Industry Updates

ETFs tumble amid worst start to year ever for stocks

The tech rout has spread to the broader markets

Sumit Roy

a dog on a yellow tube

Investors have not seen volatility like this in quite a while. On Monday, the iShares Core S&P 500 UCITS ETF (CSPX) dropped nearly 4% intraday before staging a furious rally that pushed the ETF up 0.4% on the day.

It was a similar situation for the Invesco EQQQ Nasdaq 100 UCITS ETF (EQQQ). In a matter of hours, a 5% loss turned into a 0.5% gain.

Wall Street’s “fear gauge,” the Cboe Volatility index, spiked to almost 39 – its highest level since October 2020, before retreating modestly.

Today, the markets look set for another wild ride, with stocks plunging again at the open.

Chart 1: S&P 500 performance

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Worries pile up

This type of volatility is a reflection of the worries that have piled up over the course of the last few months. Pockets of the market, like the high-growth/high-valuation tech group, have been under duress for quite a while.

The poster child of this weakness, the Ark Innovation ETF (ARKK), has been sliding for the better part of the last 11 months, though its descent really started to accelerate in November. It is no coincidence that, around that time, Federal Reserve chairman Jerome Powell made a surprisingly hawkish pivot in his monetary policy stance.

Ever since then, rate hike expectations have soared. The two-year US Treasury bond yield has doubled since November, from half a percent to 1%. Meanwhile, traders expect at least three rate hikes this year from the Fed.

The anticipation of higher rates is what kicked off the carnage in high growth stocks, though the panic has since spread beyond just that one part of the market, and likewise, concerns have multiplied beyond just interest rates.

Now, along with higher rates, investors are worried about slowing economic growth, as well as geopolitical tensions related to Russia and Ukraine.

Chart 2: ARKK performance

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From greed to fear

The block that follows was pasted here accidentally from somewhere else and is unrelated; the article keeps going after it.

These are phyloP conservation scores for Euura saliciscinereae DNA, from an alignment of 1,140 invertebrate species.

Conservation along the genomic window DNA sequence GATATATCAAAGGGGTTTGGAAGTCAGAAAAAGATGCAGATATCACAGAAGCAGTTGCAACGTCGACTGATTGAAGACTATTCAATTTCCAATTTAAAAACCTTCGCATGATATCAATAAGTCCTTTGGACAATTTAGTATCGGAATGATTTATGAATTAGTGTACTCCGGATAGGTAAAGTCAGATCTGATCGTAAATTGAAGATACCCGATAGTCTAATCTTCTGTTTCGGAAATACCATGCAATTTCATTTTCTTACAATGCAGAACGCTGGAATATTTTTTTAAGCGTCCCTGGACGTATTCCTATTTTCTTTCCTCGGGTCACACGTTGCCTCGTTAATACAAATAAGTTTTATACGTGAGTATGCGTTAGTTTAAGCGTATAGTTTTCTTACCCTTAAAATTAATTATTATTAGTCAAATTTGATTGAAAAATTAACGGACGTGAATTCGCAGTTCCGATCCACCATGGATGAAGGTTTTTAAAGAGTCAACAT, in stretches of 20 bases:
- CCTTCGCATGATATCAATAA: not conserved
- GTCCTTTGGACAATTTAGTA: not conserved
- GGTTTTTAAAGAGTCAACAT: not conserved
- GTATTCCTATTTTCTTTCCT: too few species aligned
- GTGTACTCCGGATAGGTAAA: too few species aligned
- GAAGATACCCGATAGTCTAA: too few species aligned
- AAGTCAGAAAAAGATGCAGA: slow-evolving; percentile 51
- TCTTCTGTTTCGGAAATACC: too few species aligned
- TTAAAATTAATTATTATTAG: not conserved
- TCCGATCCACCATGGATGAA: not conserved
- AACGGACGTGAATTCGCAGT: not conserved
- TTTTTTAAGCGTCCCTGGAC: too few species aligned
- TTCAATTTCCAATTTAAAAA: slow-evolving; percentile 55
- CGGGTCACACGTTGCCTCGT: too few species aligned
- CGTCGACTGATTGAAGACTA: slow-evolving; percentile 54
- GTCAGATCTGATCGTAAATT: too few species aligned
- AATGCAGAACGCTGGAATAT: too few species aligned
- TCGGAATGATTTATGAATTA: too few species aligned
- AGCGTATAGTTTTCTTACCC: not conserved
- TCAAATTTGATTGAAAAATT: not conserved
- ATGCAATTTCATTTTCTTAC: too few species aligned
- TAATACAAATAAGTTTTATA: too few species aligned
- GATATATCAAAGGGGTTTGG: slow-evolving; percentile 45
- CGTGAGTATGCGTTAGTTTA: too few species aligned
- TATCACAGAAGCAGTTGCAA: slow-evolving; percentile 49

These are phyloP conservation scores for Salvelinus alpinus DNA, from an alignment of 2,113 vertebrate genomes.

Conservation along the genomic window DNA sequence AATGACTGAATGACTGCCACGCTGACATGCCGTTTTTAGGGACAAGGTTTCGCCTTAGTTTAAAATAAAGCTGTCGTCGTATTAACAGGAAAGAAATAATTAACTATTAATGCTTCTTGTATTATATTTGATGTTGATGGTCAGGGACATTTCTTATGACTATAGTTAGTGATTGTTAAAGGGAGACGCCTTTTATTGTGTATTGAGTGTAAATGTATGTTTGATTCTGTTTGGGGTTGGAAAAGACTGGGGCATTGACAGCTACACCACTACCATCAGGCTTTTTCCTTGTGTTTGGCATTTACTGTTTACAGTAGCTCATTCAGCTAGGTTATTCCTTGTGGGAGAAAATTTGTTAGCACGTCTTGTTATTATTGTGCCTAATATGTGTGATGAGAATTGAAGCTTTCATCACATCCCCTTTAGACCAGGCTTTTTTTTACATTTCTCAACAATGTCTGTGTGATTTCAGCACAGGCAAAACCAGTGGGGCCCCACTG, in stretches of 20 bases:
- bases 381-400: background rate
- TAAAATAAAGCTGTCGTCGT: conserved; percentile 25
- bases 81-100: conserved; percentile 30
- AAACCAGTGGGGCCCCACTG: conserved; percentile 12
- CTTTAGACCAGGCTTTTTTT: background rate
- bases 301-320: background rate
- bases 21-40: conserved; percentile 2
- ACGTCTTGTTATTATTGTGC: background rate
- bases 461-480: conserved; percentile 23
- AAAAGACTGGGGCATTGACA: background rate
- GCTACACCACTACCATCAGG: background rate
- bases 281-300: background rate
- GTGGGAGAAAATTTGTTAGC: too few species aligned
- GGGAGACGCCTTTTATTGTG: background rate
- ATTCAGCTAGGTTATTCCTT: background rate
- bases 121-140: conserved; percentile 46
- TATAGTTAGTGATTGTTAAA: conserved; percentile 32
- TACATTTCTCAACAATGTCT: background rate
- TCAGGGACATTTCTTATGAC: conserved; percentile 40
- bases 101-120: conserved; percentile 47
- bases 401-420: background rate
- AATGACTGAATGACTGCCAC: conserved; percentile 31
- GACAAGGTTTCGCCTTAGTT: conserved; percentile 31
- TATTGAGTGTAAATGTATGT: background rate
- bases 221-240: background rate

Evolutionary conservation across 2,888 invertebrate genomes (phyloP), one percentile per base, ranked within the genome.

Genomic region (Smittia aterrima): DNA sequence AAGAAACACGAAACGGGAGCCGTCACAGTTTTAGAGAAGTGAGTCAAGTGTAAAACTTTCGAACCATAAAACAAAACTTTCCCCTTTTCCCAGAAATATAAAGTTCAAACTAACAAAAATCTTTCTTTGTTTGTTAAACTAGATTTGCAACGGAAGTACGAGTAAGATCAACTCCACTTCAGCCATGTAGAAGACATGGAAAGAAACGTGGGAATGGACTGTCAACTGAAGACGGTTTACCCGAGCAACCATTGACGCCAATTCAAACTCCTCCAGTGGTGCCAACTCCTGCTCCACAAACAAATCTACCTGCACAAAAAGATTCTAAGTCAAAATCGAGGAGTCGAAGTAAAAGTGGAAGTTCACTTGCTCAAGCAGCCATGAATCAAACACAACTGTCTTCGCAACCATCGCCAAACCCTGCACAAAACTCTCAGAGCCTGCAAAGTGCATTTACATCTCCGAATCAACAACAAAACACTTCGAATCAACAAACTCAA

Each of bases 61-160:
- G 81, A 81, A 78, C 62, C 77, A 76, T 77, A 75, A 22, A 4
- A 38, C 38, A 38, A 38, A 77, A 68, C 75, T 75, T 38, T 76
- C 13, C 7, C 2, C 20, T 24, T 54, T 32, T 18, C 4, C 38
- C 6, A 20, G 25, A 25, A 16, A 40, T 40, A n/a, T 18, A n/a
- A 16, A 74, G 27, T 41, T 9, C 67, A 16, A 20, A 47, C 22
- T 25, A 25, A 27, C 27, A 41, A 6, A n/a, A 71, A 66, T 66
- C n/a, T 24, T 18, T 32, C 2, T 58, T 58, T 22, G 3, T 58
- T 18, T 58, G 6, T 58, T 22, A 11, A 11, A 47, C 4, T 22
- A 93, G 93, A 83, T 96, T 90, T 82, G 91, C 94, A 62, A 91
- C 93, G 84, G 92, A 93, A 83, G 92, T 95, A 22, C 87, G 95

What was a euphoric market only weeks ago is suddenly a very fearful one. A lot of it also has to do with rates; but much of it also has to do with price declines begetting more price declines.

The drawdown in certain high growth names has been gut wrenching, which has no doubt spurred panicked and forced selling by many, especially overleveraged hedge funds and retail investors.

At its worst point on Monday, ARKK was down a whopping 58.4% off its high set last February. It was down 31% in just the first three weeks of the year.

Even CSPX was down 12% off its highs, putting it in what many consider “correction” territory, while the Vanguard Information Technology Index Fund (VGT) was down 18.3% off its peak level, placing the tech sector on the verge of what some consider a “bear market”.

According to Bloomberg, the S&P 500’s 11% decline through the first 16 days of January is its worst-ever start to a year in history.

More than just rates

Lending credence to the idea that the market’s drawdown has been due to much more than just a fear of higher rates is the trajectory of the 10-year Treasury yield and market-based inflation indicators like the five-year breakeven rate.

Though it broke out to a new post-pandemic high of 1.9% last week, the 10-year high currently hovers near 1.75% – exactly where it was at its 2021 high last March, and only 5 basis points up from where it was in October, well before this cascading sell-off in tech and growth stocks began.

Chart 3: 10-Year Treasury bond yield

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Meanwhile, the five-year breakeven rate, a market measure of inflation, is currently around 2.8%, down from its 3.2% November high and only 3 basis points more than its high of last year.

In other words, the same signals are being interpreted much differently by the market today compared to a few months ago. Some things have changed (short-term rates are higher, for instance), though not as much as the market movements would suggest.

Perhaps what has changed most significantly is uncertainty. There are just more unknowns now. How inflation and the rate hike cycle will play out is a big unknown. How the Russia-Ukraine situation plays out is another unknown. The Treasury market is pricing in one scenario that is relatively benign, but that could change.

And with investors in a “sell first, ask questions later” mood, none of this is comforting for investors. That’s the nature of the market: Sentiment can shift on a dime and is often is the biggest driver of performance over the short term.

Longer term, the outlook for profits, the economy and rates will start to come into clearer focus, and stocks will start moving based on fundamentals again.

This story was originally published